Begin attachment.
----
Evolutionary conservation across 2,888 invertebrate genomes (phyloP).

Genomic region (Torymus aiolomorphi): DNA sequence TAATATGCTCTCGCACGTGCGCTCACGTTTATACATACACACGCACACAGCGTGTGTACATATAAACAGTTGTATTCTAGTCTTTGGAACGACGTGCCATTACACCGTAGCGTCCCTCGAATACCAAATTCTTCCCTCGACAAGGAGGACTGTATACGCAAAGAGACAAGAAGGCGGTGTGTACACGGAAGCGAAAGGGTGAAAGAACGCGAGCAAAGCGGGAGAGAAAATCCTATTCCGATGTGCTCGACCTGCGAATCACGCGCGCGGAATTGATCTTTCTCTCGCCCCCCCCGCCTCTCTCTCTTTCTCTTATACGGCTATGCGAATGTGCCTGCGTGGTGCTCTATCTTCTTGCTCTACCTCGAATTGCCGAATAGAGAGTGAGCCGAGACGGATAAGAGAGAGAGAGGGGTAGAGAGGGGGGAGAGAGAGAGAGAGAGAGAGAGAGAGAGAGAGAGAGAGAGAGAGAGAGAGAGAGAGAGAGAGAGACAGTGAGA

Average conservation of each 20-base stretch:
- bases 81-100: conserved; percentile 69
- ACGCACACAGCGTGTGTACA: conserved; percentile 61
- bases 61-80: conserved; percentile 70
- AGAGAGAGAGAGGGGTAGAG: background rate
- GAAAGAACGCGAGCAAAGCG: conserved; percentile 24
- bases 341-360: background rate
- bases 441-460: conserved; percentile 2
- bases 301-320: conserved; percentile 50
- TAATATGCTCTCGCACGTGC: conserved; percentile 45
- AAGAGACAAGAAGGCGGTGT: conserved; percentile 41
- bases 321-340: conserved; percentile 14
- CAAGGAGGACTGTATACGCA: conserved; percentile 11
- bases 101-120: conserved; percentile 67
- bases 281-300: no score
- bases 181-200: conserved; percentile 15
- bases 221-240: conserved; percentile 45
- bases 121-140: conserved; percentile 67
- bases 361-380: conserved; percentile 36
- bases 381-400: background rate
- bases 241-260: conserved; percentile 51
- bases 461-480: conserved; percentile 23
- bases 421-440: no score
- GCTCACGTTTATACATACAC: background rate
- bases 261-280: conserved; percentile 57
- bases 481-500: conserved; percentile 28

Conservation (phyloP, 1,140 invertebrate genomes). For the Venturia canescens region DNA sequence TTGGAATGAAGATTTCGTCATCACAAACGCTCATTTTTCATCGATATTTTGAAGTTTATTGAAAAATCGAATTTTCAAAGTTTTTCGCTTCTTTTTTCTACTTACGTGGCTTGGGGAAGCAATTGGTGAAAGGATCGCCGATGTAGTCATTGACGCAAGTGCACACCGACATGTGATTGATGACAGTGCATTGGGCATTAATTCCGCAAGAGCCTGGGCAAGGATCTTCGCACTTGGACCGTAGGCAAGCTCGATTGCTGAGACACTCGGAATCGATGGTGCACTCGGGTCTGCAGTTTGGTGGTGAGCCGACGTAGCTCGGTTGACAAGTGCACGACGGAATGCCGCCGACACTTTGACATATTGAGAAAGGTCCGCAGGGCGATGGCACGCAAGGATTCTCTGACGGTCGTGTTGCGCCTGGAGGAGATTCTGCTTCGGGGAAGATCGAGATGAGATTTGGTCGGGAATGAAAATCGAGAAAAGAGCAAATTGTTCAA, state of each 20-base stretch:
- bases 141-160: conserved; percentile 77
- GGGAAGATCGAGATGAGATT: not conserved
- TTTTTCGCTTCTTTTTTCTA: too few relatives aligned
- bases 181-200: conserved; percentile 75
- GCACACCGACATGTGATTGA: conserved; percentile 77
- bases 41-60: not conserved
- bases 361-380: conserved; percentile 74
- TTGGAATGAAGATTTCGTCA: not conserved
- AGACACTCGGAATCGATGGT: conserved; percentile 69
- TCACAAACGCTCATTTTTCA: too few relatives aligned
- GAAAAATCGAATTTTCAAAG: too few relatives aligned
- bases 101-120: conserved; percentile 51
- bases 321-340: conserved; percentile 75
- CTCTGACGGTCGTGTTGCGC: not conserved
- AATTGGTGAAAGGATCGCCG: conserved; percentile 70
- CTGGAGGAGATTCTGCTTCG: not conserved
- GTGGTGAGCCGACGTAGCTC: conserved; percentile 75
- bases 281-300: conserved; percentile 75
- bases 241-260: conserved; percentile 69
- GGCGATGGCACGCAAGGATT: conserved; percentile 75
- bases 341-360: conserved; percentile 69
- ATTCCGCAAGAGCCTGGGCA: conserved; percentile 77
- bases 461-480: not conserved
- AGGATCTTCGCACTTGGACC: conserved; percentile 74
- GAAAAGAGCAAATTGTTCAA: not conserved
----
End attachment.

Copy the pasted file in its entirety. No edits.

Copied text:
Evolutionary conservation across 2,888 invertebrate genomes (phyloP).

Genomic region (Torymus aiolomorphi): DNA sequence TAATATGCTCTCGCACGTGCGCTCACGTTTATACATACACACGCACACAGCGTGTGTACATATAAACAGTTGTATTCTAGTCTTTGGAACGACGTGCCATTACACCGTAGCGTCCCTCGAATACCAAATTCTTCCCTCGACAAGGAGGACTGTATACGCAAAGAGACAAGAAGGCGGTGTGTACACGGAAGCGAAAGGGTGAAAGAACGCGAGCAAAGCGGGAGAGAAAATCCTATTCCGATGTGCTCGACCTGCGAATCACGCGCGCGGAATTGATCTTTCTCTCGCCCCCCCCGCCTCTCTCTCTTTCTCTTATACGGCTATGCGAATGTGCCTGCGTGGTGCTCTATCTTCTTGCTCTACCTCGAATTGCCGAATAGAGAGTGAGCCGAGACGGATAAGAGAGAGAGAGGGGTAGAGAGGGGGGAGAGAGAGAGAGAGAGAGAGAGAGAGAGAGAGAGAGAGAGAGAGAGAGAGAGAGAGAGAGAGAGACAGTGAGA

Average conservation of each 20-base stretch:
- bases 81-100: conserved; percentile 69
- ACGCACACAGCGTGTGTACA: conserved; percentile 61
- bases 61-80: conserved; percentile 70
- AGAGAGAGAGAGGGGTAGAG: background rate
- GAAAGAACGCGAGCAAAGCG: conserved; percentile 24
- bases 341-360: background rate
- bases 441-460: conserved; percentile 2
- bases 301-320: conserved; percentile 50
- TAATATGCTCTCGCACGTGC: conserved; percentile 45
- AAGAGACAAGAAGGCGGTGT: conserved; percentile 41
- bases 321-340: conserved; percentile 14
- CAAGGAGGACTGTATACGCA: conserved; percentile 11
- bases 101-120: conserved; percentile 67
- bases 281-300: no score
- bases 181-200: conserved; percentile 15
- bases 221-240: conserved; percentile 45
- bases 121-140: conserved; percentile 67
- bases 361-380: conserved; percentile 36
- bases 381-400: background rate
- bases 241-260: conserved; percentile 51
- bases 461-480: conserved; percentile 23
- bases 421-440: no score
- GCTCACGTTTATACATACAC: background rate
- bases 261-280: conserved; percentile 57
- bases 481-500: conserved; percentile 28

Conservation (phyloP, 1,140 invertebrate genomes). For the Venturia canescens region DNA sequence TTGGAATGAAGATTTCGTCATCACAAACGCTCATTTTTCATCGATATTTTGAAGTTTATTGAAAAATCGAATTTTCAAAGTTTTTCGCTTCTTTTTTCTACTTACGTGGCTTGGGGAAGCAATTGGTGAAAGGATCGCCGATGTAGTCATTGACGCAAGTGCACACCGACATGTGATTGATGACAGTGCATTGGGCATTAATTCCGCAAGAGCCTGGGCAAGGATCTTCGCACTTGGACCGTAGGCAAGCTCGATTGCTGAGACACTCGGAATCGATGGTGCACTCGGGTCTGCAGTTTGGTGGTGAGCCGACGTAGCTCGGTTGACAAGTGCACGACGGAATGCCGCCGACACTTTGACATATTGAGAAAGGTCCGCAGGGCGATGGCACGCAAGGATTCTCTGACGGTCGTGTTGCGCCTGGAGGAGATTCTGCTTCGGGGAAGATCGAGATGAGATTTGGTCGGGAATGAAAATCGAGAAAAGAGCAAATTGTTCAA, state of each 20-base stretch:
- bases 141-160: conserved; percentile 77
- GGGAAGATCGAGATGAGATT: not conserved
- TTTTTCGCTTCTTTTTTCTA: too few relatives aligned
- bases 181-200: conserved; percentile 75
- GCACACCGACATGTGATTGA: conserved; percentile 77
- bases 41-60: not conserved
- bases 361-380: conserved; percentile 74
- TTGGAATGAAGATTTCGTCA: not conserved
- AGACACTCGGAATCGATGGT: conserved; percentile 69
- TCACAAACGCTCATTTTTCA: too few relatives aligned
- GAAAAATCGAATTTTCAAAG: too few relatives aligned
- bases 101-120: conserved; percentile 51
- bases 321-340: conserved; percentile 75
- CTCTGACGGTCGTGTTGCGC: not conserved
- AATTGGTGAAAGGATCGCCG: conserved; percentile 70
- CTGGAGGAGATTCTGCTTCG: not conserved
- GTGGTGAGCCGACGTAGCTC: conserved; percentile 75
- bases 281-300: conserved; percentile 75
- bases 241-260: conserved; percentile 69
- GGCGATGGCACGCAAGGATT: conserved; percentile 75
- bases 341-360: conserved; percentile 69
- ATTCCGCAAGAGCCTGGGCA: conserved; percentile 77
- bases 461-480: not conserved
- AGGATCTTCGCACTTGGACC: conserved; percentile 74
- GAAAAGAGCAAATTGTTCAA: not conserved